What made these all stand out is that they all did so while being downright hysterical. Whether the comedy connected to the theology, or divulged from it, I was rolling.

Star Trek V: The Final Frontier also tried to mix theology with comedy. The results? Let’s just say, it almost killed the franchise stone dead.
Continue reading

Red Dwarf Review: Series VIII, Story 5: "Only The Good"

Airdate: 8 April, 1999

Synopsis: Don’t care anymore. I just want to see this series end.

Oh, alright. A micro-organism makes it’s way aboard Red Dwarf, thanks to a refugee from a derelict. Said microorganism destroys ships. For some strange reason, Rimmer goes into an alternate universe to try and find the cure for the micro-organism.

The crew are also on probation. A misunderstanding between Kryten and Lister gets Lister and Rimmer’s probation in jeopardy. Oh, and Death gets involved.

Review: It’s the last episode of the series (thank smeg), and for ten years, it was the last Red Dwarf episode ever made. And, yet again, it ends on something of a cliffhanger. What is it with Doug Naylor and cliffhangers?

This episode had a ton of potential for a finale: what if Rimmer was the captain of a ship? How would he run it? We sort of saw that during the first six series, where he was technically the most senior officer on the ship (despite being a dead second technician). However, there, he was balanced by the more rational Kryten and the more humanist Lister. We also saw him take some level of total control in “Meltdown”, where he becomes the leader of “Arnie’s Army” and leads them to a brutal pyrrhic victory.

Seeing Rimmer in control of a mining ship, even in an alternate universe story, might have been decent. Seeing the crewmembers in reversed roles might have been good. It had so much potential.

But not like this.

The big problem was that there was far too much material in this episode. Let’s go through the plot: Rimmer wants to be captain, he and the vending machine have a feud, Kryten gets confused about Kochanski’s “time of the month”, he pulls a prank on Lister after realising the misinformation he got, Lister and Rimmer have to drink pure alcohol, have to get hospitalised, try and escape, discover a deadly virus, go back to warn the crew they tried to escape from, get left behind, and try and find a cure for the virus… which involves going into the mirror universe.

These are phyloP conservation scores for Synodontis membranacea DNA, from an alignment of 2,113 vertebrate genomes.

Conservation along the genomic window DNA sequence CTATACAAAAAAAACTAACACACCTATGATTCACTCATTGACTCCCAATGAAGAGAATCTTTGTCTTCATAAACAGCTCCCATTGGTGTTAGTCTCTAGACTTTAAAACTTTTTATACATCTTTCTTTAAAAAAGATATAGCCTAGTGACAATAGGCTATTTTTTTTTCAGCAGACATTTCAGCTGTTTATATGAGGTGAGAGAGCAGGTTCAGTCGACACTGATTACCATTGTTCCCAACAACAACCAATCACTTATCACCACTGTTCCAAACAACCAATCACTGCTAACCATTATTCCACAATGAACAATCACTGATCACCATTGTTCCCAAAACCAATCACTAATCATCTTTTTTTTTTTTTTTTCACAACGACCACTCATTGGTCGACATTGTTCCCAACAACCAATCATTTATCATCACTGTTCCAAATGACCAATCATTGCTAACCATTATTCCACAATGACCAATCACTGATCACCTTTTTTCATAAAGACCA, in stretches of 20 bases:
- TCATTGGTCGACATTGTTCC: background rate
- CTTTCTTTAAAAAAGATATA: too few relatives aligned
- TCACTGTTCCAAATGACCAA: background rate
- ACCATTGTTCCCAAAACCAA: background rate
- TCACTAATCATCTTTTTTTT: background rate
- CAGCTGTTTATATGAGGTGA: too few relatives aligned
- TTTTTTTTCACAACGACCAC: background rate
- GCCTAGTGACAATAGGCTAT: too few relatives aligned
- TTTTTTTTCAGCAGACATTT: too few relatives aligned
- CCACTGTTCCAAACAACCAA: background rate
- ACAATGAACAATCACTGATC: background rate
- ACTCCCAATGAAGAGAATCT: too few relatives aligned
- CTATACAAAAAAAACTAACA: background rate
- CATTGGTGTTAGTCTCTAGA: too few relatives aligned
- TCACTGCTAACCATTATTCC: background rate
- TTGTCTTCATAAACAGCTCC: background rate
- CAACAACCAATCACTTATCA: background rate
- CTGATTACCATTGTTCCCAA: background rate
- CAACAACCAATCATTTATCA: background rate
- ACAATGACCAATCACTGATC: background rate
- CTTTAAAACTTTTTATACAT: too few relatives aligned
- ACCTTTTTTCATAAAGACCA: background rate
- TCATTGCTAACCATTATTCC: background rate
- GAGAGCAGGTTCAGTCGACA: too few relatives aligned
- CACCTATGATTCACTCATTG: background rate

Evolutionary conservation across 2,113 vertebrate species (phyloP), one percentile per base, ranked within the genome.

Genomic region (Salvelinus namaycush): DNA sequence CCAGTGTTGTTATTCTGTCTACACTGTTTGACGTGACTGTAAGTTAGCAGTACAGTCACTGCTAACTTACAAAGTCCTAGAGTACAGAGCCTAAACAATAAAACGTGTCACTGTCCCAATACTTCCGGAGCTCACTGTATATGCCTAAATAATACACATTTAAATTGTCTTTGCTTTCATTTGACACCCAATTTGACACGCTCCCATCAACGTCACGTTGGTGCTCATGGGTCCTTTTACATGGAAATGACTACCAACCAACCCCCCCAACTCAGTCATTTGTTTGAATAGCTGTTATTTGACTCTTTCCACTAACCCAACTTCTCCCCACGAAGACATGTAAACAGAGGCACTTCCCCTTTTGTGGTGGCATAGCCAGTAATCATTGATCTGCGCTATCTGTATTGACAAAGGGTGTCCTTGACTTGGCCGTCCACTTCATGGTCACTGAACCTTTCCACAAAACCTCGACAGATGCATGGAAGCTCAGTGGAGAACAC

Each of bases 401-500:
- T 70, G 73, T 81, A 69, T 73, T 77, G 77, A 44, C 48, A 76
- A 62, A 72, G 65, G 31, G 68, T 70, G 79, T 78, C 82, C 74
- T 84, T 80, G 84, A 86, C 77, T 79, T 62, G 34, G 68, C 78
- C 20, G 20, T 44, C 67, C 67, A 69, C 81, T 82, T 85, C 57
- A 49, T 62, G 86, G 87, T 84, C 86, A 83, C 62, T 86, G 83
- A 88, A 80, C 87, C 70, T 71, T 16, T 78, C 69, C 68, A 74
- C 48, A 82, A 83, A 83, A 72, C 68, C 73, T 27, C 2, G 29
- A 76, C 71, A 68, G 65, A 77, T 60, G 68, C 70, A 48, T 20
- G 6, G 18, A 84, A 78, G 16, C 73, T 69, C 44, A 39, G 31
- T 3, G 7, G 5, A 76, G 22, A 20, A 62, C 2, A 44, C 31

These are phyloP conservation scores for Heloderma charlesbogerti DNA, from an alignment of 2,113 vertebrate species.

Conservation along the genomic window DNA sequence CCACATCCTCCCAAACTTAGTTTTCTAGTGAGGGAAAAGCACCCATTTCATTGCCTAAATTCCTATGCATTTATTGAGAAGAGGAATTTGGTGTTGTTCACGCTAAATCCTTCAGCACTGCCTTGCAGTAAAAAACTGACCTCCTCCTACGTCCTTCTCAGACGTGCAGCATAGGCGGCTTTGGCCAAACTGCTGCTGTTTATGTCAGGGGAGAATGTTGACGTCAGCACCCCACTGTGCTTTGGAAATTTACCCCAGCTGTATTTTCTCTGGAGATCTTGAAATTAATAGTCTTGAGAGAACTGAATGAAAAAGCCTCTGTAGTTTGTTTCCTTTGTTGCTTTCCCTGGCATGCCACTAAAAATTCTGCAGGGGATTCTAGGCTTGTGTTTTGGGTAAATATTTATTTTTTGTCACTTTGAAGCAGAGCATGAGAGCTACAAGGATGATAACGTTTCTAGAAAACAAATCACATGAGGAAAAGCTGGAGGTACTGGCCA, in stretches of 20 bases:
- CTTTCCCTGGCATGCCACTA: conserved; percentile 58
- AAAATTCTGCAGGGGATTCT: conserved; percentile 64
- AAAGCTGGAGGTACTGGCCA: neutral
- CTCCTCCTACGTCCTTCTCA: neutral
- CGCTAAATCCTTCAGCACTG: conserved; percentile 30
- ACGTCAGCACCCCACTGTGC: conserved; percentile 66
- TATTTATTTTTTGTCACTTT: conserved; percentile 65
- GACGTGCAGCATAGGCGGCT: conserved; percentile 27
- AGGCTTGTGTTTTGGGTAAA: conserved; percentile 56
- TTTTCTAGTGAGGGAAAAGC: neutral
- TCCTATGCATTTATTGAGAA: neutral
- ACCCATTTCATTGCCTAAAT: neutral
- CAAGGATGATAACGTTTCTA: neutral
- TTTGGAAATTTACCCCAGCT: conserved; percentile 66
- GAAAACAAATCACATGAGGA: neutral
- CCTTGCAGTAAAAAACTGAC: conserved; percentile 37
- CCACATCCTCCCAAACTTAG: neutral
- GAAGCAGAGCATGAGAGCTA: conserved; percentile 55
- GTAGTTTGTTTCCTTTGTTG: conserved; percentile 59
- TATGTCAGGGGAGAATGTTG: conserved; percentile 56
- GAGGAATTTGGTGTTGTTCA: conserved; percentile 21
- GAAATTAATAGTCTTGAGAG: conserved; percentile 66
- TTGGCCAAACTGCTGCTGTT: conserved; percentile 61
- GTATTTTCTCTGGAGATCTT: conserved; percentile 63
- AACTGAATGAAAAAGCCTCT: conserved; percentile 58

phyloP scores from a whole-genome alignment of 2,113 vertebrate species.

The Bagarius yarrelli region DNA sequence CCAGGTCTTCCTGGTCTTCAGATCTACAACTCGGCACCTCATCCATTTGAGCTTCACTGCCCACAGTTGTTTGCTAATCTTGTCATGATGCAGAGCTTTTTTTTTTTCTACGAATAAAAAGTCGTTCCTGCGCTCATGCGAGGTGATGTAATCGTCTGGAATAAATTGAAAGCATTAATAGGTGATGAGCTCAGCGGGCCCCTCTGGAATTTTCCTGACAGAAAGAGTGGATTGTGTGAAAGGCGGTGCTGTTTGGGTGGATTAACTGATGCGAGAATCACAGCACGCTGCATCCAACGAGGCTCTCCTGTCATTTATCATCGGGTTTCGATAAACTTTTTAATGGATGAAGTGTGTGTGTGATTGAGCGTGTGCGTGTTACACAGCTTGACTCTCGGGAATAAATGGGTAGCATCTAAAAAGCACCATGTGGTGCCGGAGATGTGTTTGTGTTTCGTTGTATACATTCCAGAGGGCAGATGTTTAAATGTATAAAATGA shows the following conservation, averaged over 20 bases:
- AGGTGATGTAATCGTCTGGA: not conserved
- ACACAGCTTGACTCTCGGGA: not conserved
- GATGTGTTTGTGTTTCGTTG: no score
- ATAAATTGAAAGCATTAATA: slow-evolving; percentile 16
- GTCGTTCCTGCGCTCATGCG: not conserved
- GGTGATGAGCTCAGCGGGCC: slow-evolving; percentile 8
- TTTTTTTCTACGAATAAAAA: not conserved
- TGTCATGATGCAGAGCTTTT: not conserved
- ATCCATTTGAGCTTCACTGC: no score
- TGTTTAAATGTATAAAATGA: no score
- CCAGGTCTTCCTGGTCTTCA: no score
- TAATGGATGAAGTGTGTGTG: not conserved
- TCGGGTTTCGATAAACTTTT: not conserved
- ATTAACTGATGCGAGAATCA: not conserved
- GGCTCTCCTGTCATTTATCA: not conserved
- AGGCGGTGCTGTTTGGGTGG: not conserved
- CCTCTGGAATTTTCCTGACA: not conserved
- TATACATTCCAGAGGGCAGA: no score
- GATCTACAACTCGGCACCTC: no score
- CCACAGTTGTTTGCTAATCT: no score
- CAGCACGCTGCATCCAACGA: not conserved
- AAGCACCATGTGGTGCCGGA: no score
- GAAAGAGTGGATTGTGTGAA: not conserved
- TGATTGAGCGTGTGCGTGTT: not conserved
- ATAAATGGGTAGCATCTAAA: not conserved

It’s bad. I’m not sure what’s worse: “Krytie TV” for being a useless episode with no merit, or “Only the Good” for flushing it’s potential down the toilet.

This episode seems to confirm what we have long feared: this series was never about character. Lister, again, used to have some level of respect, and a strong moral center. Here? He tricks Kryten into holding a party for Kochanski’s “time of the month”. Nevermind the horrid minute or so that follows: it is the lowest Lister ever sinks. I could imagine Lister pulling a trick of that caliber on Rimmer, but on Kochanski?

All of the characters have been stripped to milk out another vulgar joke or utter slapstick… and yet we’re supposed to feel for Rimmer at the end of the episode. At that point, I was just glad that the series was almost done.

I used to care about this show. I used to care about the characters. When the crew faced death in “Out of Time”, I wanted Rimmer to make the ultimate sacrifice. We spent six series building him up. Now, I could care less. I felt for Lister in “Timeslides” because we still knew that he was a decent, if flawed, man trapped in a bad situation. Now, he’s so inconsistent, that I don’t care when he’s left behind to be eaten by a virus. I was genuinely scared for Holly when he was in a massive chess battle, or she only had seconds to live. Now, he can go with the ship. (No wonder why Norman Lovett quit).

I used to care. The characters didn’t revolve around the plot: the plot revolved around the characters. It was fantastic. It was the reason why I consider Red Dwarf one of my favorite TV shows ever. The same claims against this show could be used against other franchises well past their prime, like The Simpsons. At least Red Dwarf was put out of its misery for a few years.

Sure, the final minute is pretty stupid, but give it some level of credit. It sums up the series in a nutshell: it was a massive kneeing to the fanbase.

At least I can finally say… Series VIII is done.

Tidbits:

  • It gets bumped up a point for euthanizing this train-wreck of a series.
  • Another point is bumped up for displaying traces of a decent plot.
  • Even the acting seems to be off in this episode. Everything is exaggerated. It’s hurt the Cat, for one: he just comes off as irritating in his attempts to get into the hospital.
  • Oh, and Death? Played by Ed Bye, the director.

Favorite Scene: Let’s put it this way…

Least Favorite Scene: Kryten celebrating Kochanski’s biology. That is the worst Red Dwarf joke ever. It’s sexist, lowbrow, and just pointless.

Score: 3.

…wait a second…..

…my god…

…it’s over.

IT’S OVER!!! I NEVER HAVE TO WATCH THIS DISASTER OF A SERIES EVER AGAIN!